Usually if it isn't an emergency surgery needed (as in a week out from the MRI)...then a good Board Certified Neurosurgeon will recommend using every modality and giving it 3-5 months to see if it calms down or your symptoms go away.
And as WD mentioned, getting at least 2-3 opinions from Board Certified surgeons who don't know one another to see if they say they same thing about needing surgery.
So, if you have done all the treatments and gotten all the opinions you can feel more confident that this is the way to go.
Just my thoughts and what I have learned from my Neuro. I've had 3, two-level, fusions so I've been where you are...
On the other hand.... we see lots of people here who are in the anything-to-avoid-surgery camp. I think that if you have a disk bulge that a doctor describes as "huge" - and particularly if it is herniated - then you want to be very careful about spending a lot of time on alternatives that are unlikely to lead anywhere. From what I've been told, spinal cord damage becomes permanent if left too long. In fact, I'm a living example of that.
Still, I'd get that second opinion ASAP, and ask about alternatives. If the second guy disagrees with the first, go back to the first and ask for a rebuttal. Before my last surgery, I saw three surgeons a total of six times, and I'm glad I did.
Yep...it's all about getting those other opinions and then if all 3 Drs. are saying the same thing about surgery and you have bad nerve pain and loss of strength....then surgery is the next step.
I'm speaking about the 85% that can even have severe herniations..but if they aren't having nerve related issues...then going the non surgical route for awhile is recommended.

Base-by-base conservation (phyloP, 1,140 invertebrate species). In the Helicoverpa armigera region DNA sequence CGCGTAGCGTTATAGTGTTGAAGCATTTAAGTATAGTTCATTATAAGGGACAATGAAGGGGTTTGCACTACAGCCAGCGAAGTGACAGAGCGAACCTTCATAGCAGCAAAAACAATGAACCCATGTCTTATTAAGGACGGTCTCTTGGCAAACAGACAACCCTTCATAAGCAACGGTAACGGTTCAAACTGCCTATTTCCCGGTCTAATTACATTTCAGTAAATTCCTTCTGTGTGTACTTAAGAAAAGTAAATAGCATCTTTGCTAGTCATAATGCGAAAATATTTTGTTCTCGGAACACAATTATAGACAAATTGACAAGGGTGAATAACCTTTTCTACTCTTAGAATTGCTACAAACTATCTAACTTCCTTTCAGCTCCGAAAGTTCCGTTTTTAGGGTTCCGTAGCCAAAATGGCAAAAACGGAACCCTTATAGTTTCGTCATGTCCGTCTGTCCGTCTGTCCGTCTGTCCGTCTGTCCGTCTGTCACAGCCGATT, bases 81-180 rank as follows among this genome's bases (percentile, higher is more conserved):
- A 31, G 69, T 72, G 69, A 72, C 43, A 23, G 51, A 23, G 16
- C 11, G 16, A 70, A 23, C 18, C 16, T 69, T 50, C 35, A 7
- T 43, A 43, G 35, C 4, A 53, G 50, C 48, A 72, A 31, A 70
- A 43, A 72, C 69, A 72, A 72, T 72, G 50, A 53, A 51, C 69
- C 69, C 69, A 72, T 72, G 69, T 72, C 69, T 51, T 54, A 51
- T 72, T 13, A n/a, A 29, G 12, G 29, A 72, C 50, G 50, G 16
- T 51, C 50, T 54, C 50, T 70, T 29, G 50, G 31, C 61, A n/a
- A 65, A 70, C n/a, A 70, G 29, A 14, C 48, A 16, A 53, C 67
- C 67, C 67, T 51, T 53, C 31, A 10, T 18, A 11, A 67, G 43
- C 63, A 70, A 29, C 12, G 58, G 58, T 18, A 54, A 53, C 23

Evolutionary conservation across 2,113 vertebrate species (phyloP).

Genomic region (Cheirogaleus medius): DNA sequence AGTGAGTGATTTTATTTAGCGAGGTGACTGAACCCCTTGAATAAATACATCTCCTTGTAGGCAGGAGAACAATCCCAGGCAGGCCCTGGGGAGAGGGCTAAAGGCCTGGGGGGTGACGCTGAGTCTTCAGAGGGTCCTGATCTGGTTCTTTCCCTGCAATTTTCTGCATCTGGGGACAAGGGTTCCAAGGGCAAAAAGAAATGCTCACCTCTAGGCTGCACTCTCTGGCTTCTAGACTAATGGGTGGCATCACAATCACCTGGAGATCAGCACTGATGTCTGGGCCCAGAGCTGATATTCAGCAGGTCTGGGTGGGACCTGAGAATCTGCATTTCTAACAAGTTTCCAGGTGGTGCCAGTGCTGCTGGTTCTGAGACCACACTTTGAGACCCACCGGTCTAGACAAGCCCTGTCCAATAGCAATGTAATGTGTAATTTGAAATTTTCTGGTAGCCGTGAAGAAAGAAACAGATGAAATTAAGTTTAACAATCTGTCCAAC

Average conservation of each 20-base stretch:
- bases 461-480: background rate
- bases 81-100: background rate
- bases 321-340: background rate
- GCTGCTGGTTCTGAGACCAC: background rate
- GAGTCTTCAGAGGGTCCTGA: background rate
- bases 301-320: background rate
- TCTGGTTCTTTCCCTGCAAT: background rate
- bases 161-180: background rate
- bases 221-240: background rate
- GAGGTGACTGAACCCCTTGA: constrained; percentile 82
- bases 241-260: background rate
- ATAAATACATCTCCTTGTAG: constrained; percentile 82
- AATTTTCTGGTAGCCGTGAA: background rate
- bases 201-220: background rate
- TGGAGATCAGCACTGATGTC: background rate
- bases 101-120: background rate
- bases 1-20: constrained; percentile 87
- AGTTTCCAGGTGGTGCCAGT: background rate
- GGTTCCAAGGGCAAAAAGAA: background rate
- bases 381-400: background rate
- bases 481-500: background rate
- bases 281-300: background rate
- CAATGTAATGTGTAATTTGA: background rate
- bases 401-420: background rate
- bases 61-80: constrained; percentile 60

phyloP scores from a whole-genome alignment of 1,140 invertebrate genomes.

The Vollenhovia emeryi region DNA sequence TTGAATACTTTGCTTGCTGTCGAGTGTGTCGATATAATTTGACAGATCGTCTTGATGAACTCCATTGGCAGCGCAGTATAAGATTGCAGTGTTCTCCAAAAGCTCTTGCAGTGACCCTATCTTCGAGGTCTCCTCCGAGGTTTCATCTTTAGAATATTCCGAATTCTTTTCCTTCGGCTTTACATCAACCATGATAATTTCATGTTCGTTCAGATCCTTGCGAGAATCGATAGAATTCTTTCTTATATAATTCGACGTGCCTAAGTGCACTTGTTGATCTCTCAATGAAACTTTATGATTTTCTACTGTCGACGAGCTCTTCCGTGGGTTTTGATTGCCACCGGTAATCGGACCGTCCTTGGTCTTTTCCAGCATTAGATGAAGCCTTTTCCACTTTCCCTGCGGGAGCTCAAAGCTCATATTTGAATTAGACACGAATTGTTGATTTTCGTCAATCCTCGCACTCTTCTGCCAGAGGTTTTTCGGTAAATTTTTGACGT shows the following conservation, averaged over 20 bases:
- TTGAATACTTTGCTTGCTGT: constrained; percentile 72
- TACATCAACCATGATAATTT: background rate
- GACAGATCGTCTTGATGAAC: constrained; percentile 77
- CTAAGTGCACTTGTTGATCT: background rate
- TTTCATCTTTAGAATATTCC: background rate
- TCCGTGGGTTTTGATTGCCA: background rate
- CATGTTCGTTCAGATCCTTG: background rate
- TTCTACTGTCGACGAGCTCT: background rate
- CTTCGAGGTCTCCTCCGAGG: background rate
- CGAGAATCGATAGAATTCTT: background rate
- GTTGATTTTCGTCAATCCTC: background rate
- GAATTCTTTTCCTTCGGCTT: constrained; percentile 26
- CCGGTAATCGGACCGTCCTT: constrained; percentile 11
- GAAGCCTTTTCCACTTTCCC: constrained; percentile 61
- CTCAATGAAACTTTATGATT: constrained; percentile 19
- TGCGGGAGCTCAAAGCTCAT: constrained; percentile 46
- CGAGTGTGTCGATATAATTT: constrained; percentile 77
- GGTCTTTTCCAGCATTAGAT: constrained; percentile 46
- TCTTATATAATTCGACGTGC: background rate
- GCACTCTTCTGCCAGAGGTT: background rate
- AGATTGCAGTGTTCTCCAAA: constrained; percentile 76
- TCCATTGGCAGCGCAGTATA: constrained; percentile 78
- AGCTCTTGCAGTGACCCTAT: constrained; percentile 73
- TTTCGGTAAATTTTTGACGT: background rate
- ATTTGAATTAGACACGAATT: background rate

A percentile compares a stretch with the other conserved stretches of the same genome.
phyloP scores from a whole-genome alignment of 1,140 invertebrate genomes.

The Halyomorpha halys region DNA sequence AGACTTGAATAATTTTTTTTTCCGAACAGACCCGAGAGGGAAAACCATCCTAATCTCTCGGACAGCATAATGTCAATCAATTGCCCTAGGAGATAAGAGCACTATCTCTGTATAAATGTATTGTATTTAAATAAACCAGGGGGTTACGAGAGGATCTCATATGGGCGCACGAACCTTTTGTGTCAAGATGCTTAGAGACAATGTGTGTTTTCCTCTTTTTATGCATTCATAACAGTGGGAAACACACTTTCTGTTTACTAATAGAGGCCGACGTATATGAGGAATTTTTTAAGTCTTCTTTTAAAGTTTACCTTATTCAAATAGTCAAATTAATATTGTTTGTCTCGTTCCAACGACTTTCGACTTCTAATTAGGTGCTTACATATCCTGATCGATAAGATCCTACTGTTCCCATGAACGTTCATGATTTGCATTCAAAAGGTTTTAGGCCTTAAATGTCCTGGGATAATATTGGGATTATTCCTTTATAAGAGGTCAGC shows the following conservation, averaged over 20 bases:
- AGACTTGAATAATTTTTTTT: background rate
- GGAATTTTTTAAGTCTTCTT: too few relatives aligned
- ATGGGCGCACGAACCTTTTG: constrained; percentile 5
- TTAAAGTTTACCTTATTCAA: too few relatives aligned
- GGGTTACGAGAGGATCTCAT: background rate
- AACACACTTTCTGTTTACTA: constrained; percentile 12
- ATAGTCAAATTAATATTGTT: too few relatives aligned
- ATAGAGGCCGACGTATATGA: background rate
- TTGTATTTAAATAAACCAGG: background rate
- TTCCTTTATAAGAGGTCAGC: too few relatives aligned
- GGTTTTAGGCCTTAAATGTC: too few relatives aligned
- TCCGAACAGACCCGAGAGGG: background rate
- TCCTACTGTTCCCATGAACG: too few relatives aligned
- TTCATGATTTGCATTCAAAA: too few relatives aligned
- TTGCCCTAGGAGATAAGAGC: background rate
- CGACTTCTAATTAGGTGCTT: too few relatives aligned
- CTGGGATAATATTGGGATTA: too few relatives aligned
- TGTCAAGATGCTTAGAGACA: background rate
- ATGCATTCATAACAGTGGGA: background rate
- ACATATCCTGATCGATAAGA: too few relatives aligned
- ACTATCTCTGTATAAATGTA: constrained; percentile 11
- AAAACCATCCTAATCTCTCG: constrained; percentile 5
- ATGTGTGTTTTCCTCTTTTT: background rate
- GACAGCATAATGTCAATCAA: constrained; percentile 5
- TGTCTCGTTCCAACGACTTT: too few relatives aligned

I have had 3 severe herniations for the last 6 years and my Neuro and I have been doing everything we can to avoid a 4th surgery. I trust him with my life...literally because he did my last surgery. We monitor my symptoms every 3 months.
If a surgeon tells someone that their surgery is elective and it's not necessary but it "may" help...that is when I would be questioning things...(not saying this is the case here...just a general example)
It's been going on for about 2 1/2 months and getting worse by the day. The first opinion came from the orthopedic surgeon. I tried to get an injection and the pain doc said I had to have an MRI first. Once it came back, the orthopedic surgeon didn't want me to do it until going to the spine surgeon. I tried on my own to go to PT and they said they won't touch it. I am friends with a DC who runs several physical therapy clinics and he said in his experience with back/spine patients, it would need surgery. He is actually the one who gave me the recommendation for the Mayo surgeon based on the PT he does on patients post surgical. The 3rd doctor I went to was the pain doctor who did the EMG and NCV. He also said I need surgery and that I'm already developing muscle weakness so not to wait much longer. The concern is that it is pressing on my spinal cord and waiting longer can cause permanent damage. 3 of the docs who said I need it (ortho, pain and DC) have nothing to gain from it. I guess I've been convinced, I'm just worried about it.
If you commute an hour each way every day in Texas you're already stressing your neck. (I've been there, y'all drive fasssssst) Sitting at a desk reaching here and there all day long is also stressing your neck. I hope you wear a headset and don't tuck the phone, it puts a lot of pressure on the cervical spine. I've never had a Dr. say the word "impressive" so it must be a spectacular bulge.
I had a 2 level cervical fusion and it helped a lot. I would recommend that you take as long as you need to recover (especially if you have disability benefits & don't have the added stress of salary loss) before you go back to work. This is not the time to be a soldier.
Driving and working at a desk are still going to be stressful. Don't make it worse by going back too soon.
Swallowing is difficult. There is a liquid form of most pain meds but you have to ask for them.